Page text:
Qualitative and quantitative account of indirect effects is (albeit often implicitly) becoming a common part of environmental management, and is indispensable for successful application of, for example, landscape engineering, biomanipulation, biogeochemical manipulation, strategic environmental assessment (SEA), and environmental impact assessment (EIA). In particular, mathematical methods can be helpful in this respect. For example, Ortiz and Wolff used Ecopath with Ecosim software to study benthic communities in Chile. They found that a simulated harvest of the clam Mulinia generated a complex interplay involving direct and indirect effects, and drastically changed the properties of the whole system.
McClanahan and Sala used a simulation model of the Mediterranean infralittoral rocky bottom to study possible effects of various management options. Running a number of 'what-if' scenarios they concluded that many of potential changes are likely to be indirect effects caused by changes in trophic composition. For example, if inver-tivorous fish were removed as part of a management scenario, sea urchins would reduce algal abundance and primary production, leading to competitive exclusion of herbivorous fish. Although similar interactions were known from tropical seas, these results were not anticipated by previous field studies in the Mediterranean.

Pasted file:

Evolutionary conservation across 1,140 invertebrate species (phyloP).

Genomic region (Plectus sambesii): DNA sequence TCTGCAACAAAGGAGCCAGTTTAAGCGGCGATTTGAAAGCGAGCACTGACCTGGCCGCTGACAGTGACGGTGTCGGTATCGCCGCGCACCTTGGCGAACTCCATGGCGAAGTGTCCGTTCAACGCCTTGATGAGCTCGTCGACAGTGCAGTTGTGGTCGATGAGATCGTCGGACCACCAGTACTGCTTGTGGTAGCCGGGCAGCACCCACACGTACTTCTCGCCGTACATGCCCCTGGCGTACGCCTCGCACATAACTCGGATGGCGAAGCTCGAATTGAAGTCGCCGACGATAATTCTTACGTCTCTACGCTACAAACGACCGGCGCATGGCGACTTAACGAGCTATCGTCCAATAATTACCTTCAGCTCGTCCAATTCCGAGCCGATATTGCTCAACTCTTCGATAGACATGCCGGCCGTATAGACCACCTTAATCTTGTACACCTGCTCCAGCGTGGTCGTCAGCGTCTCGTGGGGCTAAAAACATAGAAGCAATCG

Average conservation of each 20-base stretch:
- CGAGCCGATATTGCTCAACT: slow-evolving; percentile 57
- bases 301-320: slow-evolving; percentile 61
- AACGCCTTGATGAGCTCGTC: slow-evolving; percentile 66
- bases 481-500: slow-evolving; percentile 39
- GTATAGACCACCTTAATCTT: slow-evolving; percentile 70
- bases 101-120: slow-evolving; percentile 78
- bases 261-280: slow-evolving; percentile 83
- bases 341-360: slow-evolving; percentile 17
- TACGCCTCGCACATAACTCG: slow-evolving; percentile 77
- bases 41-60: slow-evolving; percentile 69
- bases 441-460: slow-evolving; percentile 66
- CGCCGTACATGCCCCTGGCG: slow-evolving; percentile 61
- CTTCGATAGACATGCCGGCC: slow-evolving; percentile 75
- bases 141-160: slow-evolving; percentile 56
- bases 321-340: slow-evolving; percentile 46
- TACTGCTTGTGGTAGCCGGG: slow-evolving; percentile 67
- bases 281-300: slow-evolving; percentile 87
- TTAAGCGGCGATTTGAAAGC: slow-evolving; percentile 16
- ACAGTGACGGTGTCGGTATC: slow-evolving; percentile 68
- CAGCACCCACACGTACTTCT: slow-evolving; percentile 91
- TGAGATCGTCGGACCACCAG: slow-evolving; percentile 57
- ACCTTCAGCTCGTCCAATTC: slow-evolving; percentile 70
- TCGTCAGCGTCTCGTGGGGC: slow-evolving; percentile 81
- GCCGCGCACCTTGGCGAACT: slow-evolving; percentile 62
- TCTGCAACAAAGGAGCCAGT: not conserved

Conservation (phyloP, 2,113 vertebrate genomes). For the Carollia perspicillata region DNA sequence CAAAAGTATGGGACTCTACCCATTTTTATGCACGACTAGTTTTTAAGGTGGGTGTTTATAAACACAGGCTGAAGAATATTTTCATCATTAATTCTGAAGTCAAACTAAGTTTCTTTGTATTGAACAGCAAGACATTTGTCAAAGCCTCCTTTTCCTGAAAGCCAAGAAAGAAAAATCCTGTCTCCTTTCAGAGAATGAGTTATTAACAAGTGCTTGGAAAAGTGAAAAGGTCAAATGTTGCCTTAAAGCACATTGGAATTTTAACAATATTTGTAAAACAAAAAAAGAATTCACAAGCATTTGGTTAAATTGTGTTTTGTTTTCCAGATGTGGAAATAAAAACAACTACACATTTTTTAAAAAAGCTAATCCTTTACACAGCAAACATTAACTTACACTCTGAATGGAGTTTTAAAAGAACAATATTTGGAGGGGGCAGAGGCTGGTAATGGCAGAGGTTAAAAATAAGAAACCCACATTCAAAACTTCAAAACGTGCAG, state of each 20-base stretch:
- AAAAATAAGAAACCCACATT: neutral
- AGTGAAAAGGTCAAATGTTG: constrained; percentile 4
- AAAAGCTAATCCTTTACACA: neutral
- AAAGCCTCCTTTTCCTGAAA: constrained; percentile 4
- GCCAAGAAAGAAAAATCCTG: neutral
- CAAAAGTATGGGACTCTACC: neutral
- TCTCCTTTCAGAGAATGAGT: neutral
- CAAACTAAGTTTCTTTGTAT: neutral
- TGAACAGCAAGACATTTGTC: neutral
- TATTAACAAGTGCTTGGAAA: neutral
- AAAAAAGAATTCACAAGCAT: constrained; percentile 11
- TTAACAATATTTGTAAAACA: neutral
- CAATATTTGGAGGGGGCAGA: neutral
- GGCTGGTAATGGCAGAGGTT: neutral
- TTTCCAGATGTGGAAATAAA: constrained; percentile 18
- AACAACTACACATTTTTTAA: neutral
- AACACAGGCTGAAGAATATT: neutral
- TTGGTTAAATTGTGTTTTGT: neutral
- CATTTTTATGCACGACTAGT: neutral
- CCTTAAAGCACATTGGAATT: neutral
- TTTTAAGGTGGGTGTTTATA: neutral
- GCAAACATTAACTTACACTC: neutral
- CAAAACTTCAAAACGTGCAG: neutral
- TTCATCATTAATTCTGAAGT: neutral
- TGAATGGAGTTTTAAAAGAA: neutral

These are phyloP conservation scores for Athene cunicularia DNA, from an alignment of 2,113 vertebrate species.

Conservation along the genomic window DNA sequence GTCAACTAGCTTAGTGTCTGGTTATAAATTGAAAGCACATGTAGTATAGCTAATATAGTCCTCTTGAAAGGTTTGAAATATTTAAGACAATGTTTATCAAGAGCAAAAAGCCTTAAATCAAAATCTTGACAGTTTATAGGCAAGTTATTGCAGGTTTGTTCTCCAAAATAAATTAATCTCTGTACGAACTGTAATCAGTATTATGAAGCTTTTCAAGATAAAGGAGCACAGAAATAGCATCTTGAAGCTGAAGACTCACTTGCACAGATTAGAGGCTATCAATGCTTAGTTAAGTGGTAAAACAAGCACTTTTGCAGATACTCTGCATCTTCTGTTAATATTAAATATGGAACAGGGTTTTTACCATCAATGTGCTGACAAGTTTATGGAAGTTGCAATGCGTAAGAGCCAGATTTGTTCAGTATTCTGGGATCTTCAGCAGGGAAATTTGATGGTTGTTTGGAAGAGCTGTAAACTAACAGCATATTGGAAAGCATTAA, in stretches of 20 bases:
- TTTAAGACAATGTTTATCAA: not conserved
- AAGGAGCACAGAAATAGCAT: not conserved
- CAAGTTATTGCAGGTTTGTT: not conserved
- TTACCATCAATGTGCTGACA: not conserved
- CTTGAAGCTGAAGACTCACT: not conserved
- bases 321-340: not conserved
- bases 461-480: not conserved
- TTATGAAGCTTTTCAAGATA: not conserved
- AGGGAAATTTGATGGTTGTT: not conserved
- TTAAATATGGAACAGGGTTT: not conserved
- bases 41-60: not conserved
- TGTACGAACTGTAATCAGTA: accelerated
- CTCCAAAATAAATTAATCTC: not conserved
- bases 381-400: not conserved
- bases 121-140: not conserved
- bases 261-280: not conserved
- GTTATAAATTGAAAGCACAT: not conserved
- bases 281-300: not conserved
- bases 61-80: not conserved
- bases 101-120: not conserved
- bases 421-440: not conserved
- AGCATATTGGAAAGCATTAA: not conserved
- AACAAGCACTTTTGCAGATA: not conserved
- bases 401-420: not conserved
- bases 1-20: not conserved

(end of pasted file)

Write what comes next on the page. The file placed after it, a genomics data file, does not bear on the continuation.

In some cases appreciation and reliance on indirect effects may form the basis of environmental management measures. To date, there are numerous relevant examples, including, for example, biocontrol, bio- and biogeochemical manipulation or application of chemicals to reduce sediment P release for subsequent control of blue-green algae, infection of grass cultivars by endophy-tic fungi in turf industry, etc. It should be reiterated, however, that a sound knowledge of the system's natural history is absolutely indispensable for an application of any environmental control measure. The problems related to the detection and investigations of indirect effects (with the major ones listed above) are likely to provide challenging, and often unexpected complications, frequently after a considerable time period. Hence, a combination of empirical and theoretical work should precede any practical steps, and any desk study should be backed up by a thorough monitoring plus (where necessary) experimental program.
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